FAQ HVAC Questions

  • It’s the single, most important thing you can do for your central heating & air conditioning system!We suggest checking filters monthly. If you have a disposable type filter, (these usually have a cardboard edge), and if it is dirty, just replace it. Don’t attempt to clean it. Some higher efficiency 1″ pleated air filters can go up to three months before needing replacement. But in the higher-use seasons, it’s better to check more often.Different systems have different filter locations. If you don’t know where your filter is located, now would be a good time to locate it. Usually, there is a removable filter access door in the return air duct next to the furnace or indoor unit. This can be in a basement, crawl-space, utility closet, garage, or attic. Sometimes, especially with older systems, the filter is located inside the furnace itself, next to the blower motor. And some systems have a central filter grille installed in a wall or ceiling. The grille swings open, revealing the air filter. Many air filters are directional – the air is meant to flow through the filter in one direction only. Look for an arrow or airflow symbol indicating direction. The arrow should point towards the furnace or air handler. If your air filter does not have any arrows, see if one side of the filter looks rougher than the other side; that would be the side to collect the dust, so the other side would face the equipment.

  • Well this question comes up alot. Other than replacing an air filter, all other maintenance or service should be performed by a trained technician. There are many dangerous components to every heating and cooling system. Hazards including, property damage and even death can result from untrained individuals interacting with heating and cooling systems components. Whiddon’s Air and Electrical highly recommends a service maintenence agreement and leave the dirty work to our team of highly trained technicians. Call us today to schedual an appointment for one of our technicians to assist you with all maintenance on your equipment.

  • We recommend yearly inspections to your equipment.

    Benefits include:

    • Increased dependability
    • Find potential problems and fix them quickly
    • Provide maximum efficiency which lowers energy costs
    • Prolongs the life-span of the equipment
    • Maintains safe and healthy operation
    • Can help to protect the environment
    • Drastically reduces the chance of a break-down which usually happens at night or on weekends when repair rates are higher

    Service Plans may also include:

    • Discounts on repairs
    • Discounts on purchases and future replacement
    • Priority Status for Scheduling
    • Increased warranty duration
  • SEER stands for Seasonal Energy Efficiency Ratio. It refers to the efficiency level of your air conditioner or heat pump. The higher the SEER rating the more efficient the unit is. The minimum SEER is 13 on new units. Whiddon’s Air and Electrical recommends one of our home consultants to help you with your decision with purchasing your next unit. We would be honored to have you as a new valued customer! Call Whiddons Air and Electrical today for a free estimate.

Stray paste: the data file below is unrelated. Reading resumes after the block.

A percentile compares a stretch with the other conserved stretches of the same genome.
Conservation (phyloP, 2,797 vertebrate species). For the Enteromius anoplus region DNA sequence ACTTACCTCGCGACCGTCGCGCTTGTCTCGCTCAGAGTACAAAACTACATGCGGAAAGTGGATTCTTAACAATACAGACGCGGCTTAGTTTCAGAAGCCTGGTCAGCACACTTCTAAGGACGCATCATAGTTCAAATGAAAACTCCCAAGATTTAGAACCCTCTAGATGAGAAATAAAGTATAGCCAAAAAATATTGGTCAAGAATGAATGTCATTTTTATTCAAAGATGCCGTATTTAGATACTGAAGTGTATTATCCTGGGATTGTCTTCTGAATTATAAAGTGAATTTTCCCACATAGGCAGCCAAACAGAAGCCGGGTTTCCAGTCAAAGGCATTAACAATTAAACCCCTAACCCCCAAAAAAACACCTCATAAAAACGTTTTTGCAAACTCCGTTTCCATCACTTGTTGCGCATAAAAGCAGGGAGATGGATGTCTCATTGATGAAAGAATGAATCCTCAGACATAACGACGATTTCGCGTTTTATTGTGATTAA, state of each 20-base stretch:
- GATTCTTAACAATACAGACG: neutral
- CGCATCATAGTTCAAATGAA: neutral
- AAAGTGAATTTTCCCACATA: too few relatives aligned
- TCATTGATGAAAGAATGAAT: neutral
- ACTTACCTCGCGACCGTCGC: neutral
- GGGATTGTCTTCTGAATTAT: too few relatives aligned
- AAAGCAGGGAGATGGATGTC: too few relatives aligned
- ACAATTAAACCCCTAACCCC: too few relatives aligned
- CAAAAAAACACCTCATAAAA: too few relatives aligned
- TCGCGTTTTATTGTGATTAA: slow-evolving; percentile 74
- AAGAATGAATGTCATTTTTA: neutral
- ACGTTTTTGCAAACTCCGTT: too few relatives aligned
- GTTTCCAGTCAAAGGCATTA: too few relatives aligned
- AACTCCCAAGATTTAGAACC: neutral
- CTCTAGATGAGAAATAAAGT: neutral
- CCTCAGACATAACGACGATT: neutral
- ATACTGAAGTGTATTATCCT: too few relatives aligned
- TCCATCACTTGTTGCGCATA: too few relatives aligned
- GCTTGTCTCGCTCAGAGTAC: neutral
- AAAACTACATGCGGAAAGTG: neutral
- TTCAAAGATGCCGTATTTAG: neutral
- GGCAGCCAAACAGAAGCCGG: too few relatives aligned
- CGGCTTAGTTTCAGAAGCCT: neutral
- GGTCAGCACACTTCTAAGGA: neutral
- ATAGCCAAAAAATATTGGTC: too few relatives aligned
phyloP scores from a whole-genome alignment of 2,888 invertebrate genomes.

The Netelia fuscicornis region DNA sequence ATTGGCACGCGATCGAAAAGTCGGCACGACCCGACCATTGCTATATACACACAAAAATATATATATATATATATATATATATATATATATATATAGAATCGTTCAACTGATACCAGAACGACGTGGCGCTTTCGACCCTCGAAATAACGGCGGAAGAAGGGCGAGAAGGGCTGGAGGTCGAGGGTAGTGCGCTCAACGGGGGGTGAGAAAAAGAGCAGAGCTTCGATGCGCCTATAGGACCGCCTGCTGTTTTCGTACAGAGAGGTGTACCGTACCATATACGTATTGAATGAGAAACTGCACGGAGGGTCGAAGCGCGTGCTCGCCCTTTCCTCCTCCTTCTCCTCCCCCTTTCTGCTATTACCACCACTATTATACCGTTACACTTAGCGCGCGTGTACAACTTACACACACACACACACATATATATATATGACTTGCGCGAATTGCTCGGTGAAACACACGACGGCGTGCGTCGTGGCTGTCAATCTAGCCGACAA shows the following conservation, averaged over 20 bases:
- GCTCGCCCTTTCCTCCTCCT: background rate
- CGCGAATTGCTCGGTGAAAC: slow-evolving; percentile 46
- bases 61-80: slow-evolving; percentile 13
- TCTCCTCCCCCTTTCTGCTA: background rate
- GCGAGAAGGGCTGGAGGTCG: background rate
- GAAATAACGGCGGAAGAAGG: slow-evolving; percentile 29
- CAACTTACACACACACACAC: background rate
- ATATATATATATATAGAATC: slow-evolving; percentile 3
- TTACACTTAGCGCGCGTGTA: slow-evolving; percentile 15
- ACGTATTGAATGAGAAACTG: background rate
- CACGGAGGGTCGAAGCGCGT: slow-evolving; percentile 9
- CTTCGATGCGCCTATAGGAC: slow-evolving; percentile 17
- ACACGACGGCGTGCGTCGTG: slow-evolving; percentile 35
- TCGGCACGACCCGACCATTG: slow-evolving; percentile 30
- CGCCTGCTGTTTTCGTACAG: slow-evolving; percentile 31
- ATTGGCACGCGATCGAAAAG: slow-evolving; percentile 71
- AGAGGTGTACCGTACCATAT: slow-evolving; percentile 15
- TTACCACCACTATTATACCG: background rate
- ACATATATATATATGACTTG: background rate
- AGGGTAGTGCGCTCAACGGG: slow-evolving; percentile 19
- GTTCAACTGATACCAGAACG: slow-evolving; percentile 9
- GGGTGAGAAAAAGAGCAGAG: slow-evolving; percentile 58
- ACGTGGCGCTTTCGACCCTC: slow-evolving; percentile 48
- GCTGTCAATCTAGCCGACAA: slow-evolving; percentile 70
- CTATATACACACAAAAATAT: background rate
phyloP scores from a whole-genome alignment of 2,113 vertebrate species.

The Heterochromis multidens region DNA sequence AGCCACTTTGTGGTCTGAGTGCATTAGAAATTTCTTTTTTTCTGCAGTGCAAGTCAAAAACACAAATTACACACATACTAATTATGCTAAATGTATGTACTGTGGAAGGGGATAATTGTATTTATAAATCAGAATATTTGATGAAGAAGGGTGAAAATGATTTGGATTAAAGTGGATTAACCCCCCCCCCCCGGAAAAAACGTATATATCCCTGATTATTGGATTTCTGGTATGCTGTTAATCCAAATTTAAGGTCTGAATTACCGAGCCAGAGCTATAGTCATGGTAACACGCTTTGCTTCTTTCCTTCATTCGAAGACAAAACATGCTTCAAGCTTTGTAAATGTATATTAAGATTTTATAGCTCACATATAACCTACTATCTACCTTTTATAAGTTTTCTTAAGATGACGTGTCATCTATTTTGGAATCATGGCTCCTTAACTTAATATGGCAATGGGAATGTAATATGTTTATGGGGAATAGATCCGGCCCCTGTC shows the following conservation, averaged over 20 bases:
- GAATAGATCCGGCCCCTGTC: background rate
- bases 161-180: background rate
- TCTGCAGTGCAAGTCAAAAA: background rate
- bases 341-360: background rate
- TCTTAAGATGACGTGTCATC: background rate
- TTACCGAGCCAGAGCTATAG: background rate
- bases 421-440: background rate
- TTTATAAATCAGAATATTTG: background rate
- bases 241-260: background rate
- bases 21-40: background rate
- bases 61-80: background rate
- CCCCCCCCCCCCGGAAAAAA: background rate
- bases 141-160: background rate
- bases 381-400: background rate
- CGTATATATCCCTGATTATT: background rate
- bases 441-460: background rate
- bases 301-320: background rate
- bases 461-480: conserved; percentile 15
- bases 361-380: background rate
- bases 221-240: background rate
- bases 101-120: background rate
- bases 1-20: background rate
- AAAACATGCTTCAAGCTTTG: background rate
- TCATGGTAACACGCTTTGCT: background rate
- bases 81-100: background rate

HVAC Common Words

Air Changes per Hour • ACH  

The number of times per hour that the volume of a specific room or building is supplied or removed from that space by mechanical and natural ventilation.

Air Conditioner• A/C  

An appliance, system or mechanism designed to dehumidify and extract heat from an area. Usually this term is reserved for smaller self contained units such as a residential system.

Air Handler [Unit]• AH or AHU

A central unit consisting of a blower, heating and cooling elements, filter racks or chamber, dampers, humidifier and other central equipment in direct contact with the airflow. This does not include the ductwork through the building.

British Thermal Unit• BTU  

Any of several units of energy (heat) in the HVAC industry. One BTU is the energy required to raise one pound of water one degree Fahrenheit. In the US the power of HVAC Systems is sometimes expressed in BTU/hour instead of watts.

Coil

Equipment that performs heat transfer to air when mounted inside an air handling unit or ductwork. It is heated or cooled either by electrical means or by circulating liquid or steam within it.

Condenser  

A component in the basic refrigeration cycle that ejects or removes heat from the system. The condenser is the hot side of an air conditioner or heat pump. Condensers are heat exchangers and can transfer heat to air or to an intermediate fluid.

Controller

A device that controls the operation of part or all of the system. Most controllers are automatic but have user input such as temperature set points (i.e. a thermostat). Controls may be analog or digital.

Evaporator

A component in the basic refrigeration cycle that absorbs or adds heat to the system. Evaporators can be used to absorb heat from air or from liquid. The evaporator is the cold side of an air conditioner or heat pump.